between marital satisfaction and bereavement outcomes is as
             clear-cut as poor relationships leading to poor outcomes or
             vice-versa, however. Rather, multiple factors related to
             relationship dynamics, attachment style, and dependency may
             influence bereavement trajectories. In addition, marital
             satisfaction may interact with other factors including
             pre-loss psychological health and personality
             characteristics to influence outcomes. Similar factors may
             also influence the bereaved individual's post-loss
             assessment of the relationship, leading to idealization of
             the lost spouse and making clini vement and/or the need for
             intervention. © 2012 Taylor and Francis Group,
             LLC.},
   Doi = {10.1080/07317115.2012.657604},
   Key = {fds276281}
}

@article{fds276290,
   Author = {Hayward, RD and Taylor, WD and Smoski, MJ and Steffens, DC and Payne,
             ME},
   Title = {Association of Five-Factor Model Personality Domains and
             Facets with Presence, Onset, and Treatment Outcomes of Major
             Depression in Older Adults.},
   Journal = {Am J Geriatr Psychiatry},
   Year = {2012},
   Month = {March},
   ISSN = {1545-7214},
   url = {http://www.ncbi.nlm.nih.gov/pubmed/22426521},
   Abstract = {OBJECTIVES:: To assess the relationship of multiple domains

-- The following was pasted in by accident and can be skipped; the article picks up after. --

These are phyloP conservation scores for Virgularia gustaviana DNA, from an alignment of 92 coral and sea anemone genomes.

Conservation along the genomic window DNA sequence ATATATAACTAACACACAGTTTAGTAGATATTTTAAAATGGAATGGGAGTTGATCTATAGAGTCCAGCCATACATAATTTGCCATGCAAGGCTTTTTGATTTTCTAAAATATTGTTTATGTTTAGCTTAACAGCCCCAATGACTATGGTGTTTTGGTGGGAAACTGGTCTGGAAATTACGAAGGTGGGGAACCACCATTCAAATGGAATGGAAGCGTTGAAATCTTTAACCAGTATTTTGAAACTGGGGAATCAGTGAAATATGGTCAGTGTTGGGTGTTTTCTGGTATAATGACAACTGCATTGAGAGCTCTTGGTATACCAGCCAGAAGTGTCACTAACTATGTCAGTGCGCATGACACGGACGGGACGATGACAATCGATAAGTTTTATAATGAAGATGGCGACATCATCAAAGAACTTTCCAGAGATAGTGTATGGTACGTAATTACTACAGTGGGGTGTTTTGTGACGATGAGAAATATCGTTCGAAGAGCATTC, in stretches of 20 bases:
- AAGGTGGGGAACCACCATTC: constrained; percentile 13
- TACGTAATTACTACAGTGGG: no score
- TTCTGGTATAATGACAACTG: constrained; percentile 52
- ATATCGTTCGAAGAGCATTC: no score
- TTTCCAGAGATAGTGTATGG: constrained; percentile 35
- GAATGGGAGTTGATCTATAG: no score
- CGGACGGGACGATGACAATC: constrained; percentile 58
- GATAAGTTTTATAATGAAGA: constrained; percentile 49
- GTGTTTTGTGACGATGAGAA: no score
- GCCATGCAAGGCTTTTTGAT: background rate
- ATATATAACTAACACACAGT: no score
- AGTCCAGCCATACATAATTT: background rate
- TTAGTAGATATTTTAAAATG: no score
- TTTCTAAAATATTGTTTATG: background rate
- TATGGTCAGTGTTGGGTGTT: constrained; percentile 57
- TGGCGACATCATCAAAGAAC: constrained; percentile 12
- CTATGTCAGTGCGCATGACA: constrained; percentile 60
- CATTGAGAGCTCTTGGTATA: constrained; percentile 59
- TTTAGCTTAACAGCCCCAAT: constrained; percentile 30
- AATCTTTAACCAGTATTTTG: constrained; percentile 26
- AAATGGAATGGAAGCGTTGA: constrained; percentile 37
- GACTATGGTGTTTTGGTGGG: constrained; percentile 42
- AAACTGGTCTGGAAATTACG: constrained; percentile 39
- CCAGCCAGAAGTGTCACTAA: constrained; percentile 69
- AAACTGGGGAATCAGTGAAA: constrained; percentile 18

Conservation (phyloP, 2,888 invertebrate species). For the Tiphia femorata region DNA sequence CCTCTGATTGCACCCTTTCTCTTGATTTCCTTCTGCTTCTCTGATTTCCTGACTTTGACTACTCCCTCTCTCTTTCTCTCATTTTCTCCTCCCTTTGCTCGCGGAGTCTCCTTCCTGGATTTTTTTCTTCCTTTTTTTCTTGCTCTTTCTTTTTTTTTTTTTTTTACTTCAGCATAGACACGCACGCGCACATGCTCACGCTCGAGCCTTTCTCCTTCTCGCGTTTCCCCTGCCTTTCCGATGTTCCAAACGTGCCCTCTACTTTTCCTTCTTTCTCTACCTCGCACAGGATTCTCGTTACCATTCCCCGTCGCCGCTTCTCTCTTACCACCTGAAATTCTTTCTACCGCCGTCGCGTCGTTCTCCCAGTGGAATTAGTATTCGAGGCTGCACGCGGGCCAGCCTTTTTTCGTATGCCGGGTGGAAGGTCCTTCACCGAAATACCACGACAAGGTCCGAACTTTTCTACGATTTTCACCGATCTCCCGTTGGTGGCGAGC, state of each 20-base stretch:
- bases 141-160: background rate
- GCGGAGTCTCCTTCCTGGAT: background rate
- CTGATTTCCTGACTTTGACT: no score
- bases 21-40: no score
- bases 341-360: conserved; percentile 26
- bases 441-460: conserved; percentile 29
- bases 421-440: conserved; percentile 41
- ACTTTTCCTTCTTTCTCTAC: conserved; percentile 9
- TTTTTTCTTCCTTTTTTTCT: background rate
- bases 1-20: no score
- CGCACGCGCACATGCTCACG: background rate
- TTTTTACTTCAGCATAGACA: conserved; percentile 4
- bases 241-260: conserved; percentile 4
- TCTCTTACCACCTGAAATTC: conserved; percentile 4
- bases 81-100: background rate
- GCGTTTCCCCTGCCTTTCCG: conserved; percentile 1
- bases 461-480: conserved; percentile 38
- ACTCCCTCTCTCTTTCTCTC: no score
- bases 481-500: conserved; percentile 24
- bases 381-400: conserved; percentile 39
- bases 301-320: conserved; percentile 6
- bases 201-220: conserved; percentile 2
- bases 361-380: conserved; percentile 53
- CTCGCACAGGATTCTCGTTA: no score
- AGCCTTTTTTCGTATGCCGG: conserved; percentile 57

and facets of the five-factor model of personality with
             presence, onset, and severity of late-life depression.
             DESIGN:: Cross-sectional analysis of depression status, and
             age of onset. Retrospective analysis of baseline severity.
             Longitudinal analysis of severity after 3 and 12 months of
             psychiatric treatment. SETTING:: Private
             university-affiliated medical center in the Southeastern
             United States. PARTICIPANTS:: One hundred twelve psychiatric
             patients with a current episode of unipolar major
             depression, and 104 nondepressed comparison subjects, age 60
             and older (mean: 70, SD: 6). MEASUREMENTS:: Revised NEO
             Personality Inventory, Diagnostic Interview Schedule, and
             Montgomery-Åsberg Depression Rating Scale. RESULTS:: Binary
             logistic regression found that depression was related to
             higher neuroticism (and all its facets) and to lower
             extraversion (and facets of assertiveness, activity, and
             positive emotionality) and conscientiousness (and facets of
             competence, order, dutifulness, and self-discipline).
             Multinomial logistic regression found some of these
             relationships held only for depression with onset before age